In March next year, New Zealanders will be asked whether they want to replace their current flag with a new one.
The Silver Fern (black, white and blue) was selected by popular vote to go up against the existing standard, beating out four other contenders in a nationwide referendum, the final results of which were announced on Tuesday.
According to the designer of the new flag, Kyle Lockwood, “the multiple points of the fern leaf represent Aotearoa’s peaceful, multicultural society, a single fern spreading upwards representing one people growing onward into the future.”
Aotearoa is a Maori term used to refer to New Zealand.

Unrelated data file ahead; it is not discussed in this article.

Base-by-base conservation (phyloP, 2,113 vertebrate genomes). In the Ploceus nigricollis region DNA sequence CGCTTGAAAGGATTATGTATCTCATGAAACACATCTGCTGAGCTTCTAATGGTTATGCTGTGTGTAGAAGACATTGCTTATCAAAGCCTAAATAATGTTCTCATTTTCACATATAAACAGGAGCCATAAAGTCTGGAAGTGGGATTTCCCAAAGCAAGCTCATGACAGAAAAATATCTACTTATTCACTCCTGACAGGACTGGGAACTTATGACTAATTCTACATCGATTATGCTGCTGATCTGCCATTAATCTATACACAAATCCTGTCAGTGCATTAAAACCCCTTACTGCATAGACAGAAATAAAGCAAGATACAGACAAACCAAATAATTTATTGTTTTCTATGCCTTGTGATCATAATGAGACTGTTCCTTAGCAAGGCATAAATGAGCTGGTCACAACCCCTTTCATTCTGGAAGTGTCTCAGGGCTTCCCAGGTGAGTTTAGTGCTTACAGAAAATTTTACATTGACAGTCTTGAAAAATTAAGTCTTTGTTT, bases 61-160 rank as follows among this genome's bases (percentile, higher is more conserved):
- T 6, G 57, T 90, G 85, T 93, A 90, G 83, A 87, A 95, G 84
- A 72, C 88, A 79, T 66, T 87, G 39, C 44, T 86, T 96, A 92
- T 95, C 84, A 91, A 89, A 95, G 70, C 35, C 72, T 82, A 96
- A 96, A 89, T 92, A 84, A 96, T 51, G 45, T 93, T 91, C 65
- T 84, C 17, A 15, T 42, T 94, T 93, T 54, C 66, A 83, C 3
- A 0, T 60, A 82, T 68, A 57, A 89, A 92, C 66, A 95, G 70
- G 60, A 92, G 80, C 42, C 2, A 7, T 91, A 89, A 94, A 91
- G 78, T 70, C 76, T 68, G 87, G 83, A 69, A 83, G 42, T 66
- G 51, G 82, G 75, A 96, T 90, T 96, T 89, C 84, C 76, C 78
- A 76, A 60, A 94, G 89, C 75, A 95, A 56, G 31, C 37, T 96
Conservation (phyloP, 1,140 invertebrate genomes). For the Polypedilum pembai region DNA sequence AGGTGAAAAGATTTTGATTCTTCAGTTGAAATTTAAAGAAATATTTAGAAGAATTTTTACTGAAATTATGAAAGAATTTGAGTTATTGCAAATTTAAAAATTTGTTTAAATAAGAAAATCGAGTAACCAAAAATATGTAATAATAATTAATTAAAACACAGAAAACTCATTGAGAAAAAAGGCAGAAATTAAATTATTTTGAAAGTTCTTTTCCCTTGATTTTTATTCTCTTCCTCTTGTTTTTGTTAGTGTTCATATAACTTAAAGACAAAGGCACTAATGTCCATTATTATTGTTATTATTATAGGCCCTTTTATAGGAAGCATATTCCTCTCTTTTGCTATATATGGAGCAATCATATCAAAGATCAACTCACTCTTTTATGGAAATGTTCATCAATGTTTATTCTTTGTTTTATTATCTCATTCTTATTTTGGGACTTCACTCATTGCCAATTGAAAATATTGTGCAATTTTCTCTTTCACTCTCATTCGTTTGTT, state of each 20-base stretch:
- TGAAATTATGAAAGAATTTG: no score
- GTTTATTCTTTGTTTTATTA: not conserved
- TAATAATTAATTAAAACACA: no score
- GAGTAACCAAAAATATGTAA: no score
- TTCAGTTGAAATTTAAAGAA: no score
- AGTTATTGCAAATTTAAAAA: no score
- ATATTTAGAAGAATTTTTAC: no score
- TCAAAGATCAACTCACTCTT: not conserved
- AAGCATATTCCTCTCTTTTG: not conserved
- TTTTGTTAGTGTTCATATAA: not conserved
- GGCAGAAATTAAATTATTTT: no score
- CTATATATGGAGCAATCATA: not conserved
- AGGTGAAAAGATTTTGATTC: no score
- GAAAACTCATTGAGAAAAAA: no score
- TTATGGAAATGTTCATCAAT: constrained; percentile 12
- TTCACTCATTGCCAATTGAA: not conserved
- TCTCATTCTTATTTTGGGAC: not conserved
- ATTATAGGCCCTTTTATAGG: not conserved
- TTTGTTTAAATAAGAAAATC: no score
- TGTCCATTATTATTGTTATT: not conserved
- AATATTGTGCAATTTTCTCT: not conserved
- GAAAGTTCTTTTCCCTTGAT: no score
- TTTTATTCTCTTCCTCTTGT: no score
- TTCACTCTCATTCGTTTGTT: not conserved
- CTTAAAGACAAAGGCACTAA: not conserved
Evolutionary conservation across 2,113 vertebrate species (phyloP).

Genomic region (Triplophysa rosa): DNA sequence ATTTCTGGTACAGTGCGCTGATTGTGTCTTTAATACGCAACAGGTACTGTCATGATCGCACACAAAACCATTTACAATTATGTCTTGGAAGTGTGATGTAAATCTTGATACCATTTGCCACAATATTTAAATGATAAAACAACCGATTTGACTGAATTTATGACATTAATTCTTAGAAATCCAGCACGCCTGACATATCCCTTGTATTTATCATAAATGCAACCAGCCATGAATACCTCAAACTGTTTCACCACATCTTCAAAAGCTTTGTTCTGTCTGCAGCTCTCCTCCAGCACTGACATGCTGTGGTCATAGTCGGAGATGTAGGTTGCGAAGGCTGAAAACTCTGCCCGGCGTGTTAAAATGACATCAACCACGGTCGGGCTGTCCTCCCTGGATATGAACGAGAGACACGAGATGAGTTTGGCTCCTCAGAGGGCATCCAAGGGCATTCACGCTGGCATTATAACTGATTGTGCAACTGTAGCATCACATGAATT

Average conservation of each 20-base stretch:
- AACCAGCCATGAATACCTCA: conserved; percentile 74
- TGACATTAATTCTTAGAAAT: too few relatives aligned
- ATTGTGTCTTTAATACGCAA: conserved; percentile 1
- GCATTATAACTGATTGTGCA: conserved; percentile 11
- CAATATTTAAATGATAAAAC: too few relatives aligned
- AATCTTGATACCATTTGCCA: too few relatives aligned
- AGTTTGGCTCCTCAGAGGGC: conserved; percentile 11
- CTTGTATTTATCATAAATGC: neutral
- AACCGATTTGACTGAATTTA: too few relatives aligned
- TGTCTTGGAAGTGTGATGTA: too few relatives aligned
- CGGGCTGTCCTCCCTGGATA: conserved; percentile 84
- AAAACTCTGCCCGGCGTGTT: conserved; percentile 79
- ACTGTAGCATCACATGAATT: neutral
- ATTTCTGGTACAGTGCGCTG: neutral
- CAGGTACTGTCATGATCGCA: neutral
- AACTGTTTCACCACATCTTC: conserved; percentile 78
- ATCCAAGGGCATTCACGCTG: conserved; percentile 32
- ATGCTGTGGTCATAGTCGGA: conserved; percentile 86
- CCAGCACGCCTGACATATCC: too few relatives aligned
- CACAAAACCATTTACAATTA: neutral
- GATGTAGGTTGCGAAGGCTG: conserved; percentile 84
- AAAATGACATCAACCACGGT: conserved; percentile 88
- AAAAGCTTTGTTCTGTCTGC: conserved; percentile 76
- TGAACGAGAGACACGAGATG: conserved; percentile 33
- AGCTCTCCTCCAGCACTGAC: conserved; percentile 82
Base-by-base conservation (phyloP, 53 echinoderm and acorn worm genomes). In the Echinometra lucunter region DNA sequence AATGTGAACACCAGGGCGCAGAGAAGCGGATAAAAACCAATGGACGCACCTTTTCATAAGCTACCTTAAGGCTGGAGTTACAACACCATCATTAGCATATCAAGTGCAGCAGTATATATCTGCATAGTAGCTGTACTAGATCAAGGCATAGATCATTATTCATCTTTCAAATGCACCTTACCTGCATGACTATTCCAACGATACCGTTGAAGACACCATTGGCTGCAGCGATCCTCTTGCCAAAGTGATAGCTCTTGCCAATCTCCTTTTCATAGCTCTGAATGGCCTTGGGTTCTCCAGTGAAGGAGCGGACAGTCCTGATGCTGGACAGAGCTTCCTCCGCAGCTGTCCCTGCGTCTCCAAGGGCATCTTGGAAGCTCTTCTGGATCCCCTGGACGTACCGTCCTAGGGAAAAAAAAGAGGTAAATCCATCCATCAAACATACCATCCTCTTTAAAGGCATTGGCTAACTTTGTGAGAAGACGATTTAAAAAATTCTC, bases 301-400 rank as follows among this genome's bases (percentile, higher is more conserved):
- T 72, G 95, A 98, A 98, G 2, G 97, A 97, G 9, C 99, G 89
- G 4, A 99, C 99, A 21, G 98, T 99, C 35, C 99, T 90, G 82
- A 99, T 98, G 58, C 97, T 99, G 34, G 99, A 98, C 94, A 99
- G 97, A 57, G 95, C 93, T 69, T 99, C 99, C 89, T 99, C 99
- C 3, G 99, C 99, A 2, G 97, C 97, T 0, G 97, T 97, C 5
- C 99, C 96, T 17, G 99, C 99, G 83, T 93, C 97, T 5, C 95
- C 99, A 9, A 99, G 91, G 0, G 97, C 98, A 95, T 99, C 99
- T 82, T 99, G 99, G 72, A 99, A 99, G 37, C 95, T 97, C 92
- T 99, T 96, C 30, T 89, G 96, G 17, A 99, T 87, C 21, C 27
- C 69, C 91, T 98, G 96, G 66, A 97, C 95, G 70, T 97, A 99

“The bright blue represents our clear atmosphere and the Pacific Ocean, over which all New Zealanders, or their ancestors, crossed to get here,” Lockwood said.
The current flag – which features a British ensign – has flown over the country for more than 100 years, but critics say it is anachronistic and too similar to the Australian flag.
Prime Minister John Key, who has been the driving force behind changing the flag, said that the fern was a historical symbol of the country.
“That’s the national symbol of New Zealand –that’s what we’re known by,” he said during an interview on the Newstalk ZB radio show.
“The reason why I support the change of a flag is simply because we will wear it, use it and promote it more. It’s therefore all about national pride and recognition of our country and showing the world how great we think New Zealand is.
And I don’t think we do that very much with our current flag.”